And, when the subject is lasers, you cannot help but get excited. Immediately one thinks of that iconic exchange between James Bond and Goldfinger, ‘Do you expect me to talk?’ ‘No, Mr Bond. I expect you to die.’ But the reality of this laser technology is that it won’t kill you, in fact, quite the opposite, one day it could save your life.
In September 2008 the European Union Directive 2008/89/EC required all passenger cars and small vans built after February 2011, to be fitted with daytime running lights (DRL). This was a sign of the importance the industry was placing on lighting when it came to reducing the number of deaths in road accidents. While ratios have been reduced in the daytime, there is still a problem between the hours of dusk and dawn. This is where the new innovation of laser headlight technology could change, quite literally, the face of the automotive industry forever.
Halogen bulbs in cars were gradually replaced by LED technology by the end of 2008 but since then the industry has been looking for more innovation. Luckily, illumination wasn’t far away, with engineers developing a more efficient, lightweight, and adaptive headlight technology. It came in the form of laser headlights, the result of a global collaborative development within consumer electronics giant Sharp, which included Sharp’s European Research arm based in Oxford.
Jon Heffernan, Director at Sharp Labs, explains that it was a natural progression for Sharp, having mass-manufactured the laser for the CD and DVD in the eighties, as well as the development of LED technology over the last 40 years. Humans Invent profiled the Molecular Beam Epitaxy (MBE) machine that was used in the development of the lasers for DVD and Blu-Ray.
“Sharp has a long history of laser and LED manufacturing, and it was actually the first company to mass-produce lasers for the production of CDs back in 1982. We have seen LED lighting replace halogen and incandescent lighting in the automotive industry, in back-lighting for LCD TVs, and we are now seeing it emerge in household lighting. With this expertise to hand, we asked the simple question, could we apply laser technology to this revolution in lighting? The answer was yes.”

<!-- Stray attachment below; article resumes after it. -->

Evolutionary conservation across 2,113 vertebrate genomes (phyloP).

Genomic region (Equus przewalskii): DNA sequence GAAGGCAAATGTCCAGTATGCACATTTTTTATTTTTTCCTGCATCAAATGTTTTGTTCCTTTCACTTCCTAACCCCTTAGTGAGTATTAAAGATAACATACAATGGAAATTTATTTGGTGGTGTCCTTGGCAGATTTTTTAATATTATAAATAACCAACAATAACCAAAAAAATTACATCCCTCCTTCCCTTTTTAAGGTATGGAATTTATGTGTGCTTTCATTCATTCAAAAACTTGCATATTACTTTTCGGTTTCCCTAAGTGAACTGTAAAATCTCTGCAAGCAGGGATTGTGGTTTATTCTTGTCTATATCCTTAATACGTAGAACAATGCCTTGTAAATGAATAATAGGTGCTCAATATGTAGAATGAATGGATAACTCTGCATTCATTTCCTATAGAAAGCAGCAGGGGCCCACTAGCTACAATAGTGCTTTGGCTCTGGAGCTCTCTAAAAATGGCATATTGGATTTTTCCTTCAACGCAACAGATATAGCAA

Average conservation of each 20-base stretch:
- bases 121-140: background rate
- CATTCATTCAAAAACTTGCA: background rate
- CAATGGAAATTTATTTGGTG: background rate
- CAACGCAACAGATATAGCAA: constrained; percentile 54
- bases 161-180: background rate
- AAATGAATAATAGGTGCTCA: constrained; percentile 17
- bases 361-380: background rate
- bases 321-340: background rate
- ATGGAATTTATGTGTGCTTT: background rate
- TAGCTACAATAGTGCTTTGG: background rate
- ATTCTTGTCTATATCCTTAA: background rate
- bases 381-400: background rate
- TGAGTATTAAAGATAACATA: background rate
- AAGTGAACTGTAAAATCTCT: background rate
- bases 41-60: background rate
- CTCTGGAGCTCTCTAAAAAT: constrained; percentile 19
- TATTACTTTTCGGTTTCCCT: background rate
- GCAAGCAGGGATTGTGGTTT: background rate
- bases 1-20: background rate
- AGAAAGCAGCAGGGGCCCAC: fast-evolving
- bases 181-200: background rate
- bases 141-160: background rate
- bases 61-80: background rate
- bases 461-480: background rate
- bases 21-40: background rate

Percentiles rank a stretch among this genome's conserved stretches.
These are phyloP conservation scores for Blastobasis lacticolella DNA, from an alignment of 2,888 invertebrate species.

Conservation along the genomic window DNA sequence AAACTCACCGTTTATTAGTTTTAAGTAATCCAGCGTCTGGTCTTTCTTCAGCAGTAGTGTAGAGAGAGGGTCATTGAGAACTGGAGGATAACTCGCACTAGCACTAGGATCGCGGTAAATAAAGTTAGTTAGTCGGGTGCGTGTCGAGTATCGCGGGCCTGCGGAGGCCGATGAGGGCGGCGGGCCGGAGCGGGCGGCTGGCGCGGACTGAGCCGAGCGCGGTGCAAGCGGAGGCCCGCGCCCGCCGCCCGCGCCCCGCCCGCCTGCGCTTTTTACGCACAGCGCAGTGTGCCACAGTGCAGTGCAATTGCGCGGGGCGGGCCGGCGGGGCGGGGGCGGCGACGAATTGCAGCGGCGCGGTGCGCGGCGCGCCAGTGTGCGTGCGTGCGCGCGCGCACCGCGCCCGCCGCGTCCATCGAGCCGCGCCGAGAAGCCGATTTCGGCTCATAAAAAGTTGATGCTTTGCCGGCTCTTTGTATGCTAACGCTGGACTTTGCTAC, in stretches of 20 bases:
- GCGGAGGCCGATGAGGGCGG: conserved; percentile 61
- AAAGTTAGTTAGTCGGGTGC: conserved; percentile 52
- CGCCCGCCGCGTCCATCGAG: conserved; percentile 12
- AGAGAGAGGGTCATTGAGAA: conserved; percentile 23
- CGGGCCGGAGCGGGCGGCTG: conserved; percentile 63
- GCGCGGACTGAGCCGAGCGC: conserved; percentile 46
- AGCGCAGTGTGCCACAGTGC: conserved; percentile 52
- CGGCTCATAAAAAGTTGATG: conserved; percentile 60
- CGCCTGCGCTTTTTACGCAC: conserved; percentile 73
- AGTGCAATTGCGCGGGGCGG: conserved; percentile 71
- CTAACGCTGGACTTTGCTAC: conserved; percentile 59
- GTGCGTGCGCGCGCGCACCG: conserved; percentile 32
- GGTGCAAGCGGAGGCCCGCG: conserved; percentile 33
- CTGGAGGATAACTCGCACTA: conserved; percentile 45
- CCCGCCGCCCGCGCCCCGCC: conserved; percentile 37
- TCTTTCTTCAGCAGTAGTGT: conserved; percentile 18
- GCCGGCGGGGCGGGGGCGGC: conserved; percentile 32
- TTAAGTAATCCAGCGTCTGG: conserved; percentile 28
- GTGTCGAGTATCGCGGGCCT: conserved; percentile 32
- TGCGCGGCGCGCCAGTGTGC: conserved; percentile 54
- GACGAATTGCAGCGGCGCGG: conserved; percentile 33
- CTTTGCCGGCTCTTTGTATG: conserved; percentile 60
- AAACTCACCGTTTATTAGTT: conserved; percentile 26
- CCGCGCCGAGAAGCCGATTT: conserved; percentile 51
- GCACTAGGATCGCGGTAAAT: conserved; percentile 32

The innovative result is a laser headlight that is not only more efficient and lighter but brighter. “The advantage of a laser is that we can focus a lot of light into a small area and this light can be much more directed than a HID or LED,” Heffernan explains. “We use an array of 405nm lasers (those used in Blu-ray players), focussed on to a phosphor material that converts blue light to white. So this allows us to create a small, compact and very bright light source.
“The headlight consists of the light source and a lot of optics such as mirrors. So with a more compact laser source there is a lot more design freedom for the overall headlight optics”
Essentially, the light waves in the laser are a constant length, and have a constant phase difference. This result is a near parallel beam, with an intensity a 1000 times brighter than an LED source. This gives more flexibility in designing the headlights giving for example better visibility for the driver.
The belief is the technology will improve safety in cars for two reasons. Firstly, the brighter light source, and secondly, the potential to incorporate future sensory technologies.
“The light originates from a very small area and we can separate the main laser from the phosphor, which creates the white light,” Heffernan explains. “We then have the potential to make smaller and less bulky headlights at the front of the car reducing the impact of any kind of collision, especially on the safety of pedestrians.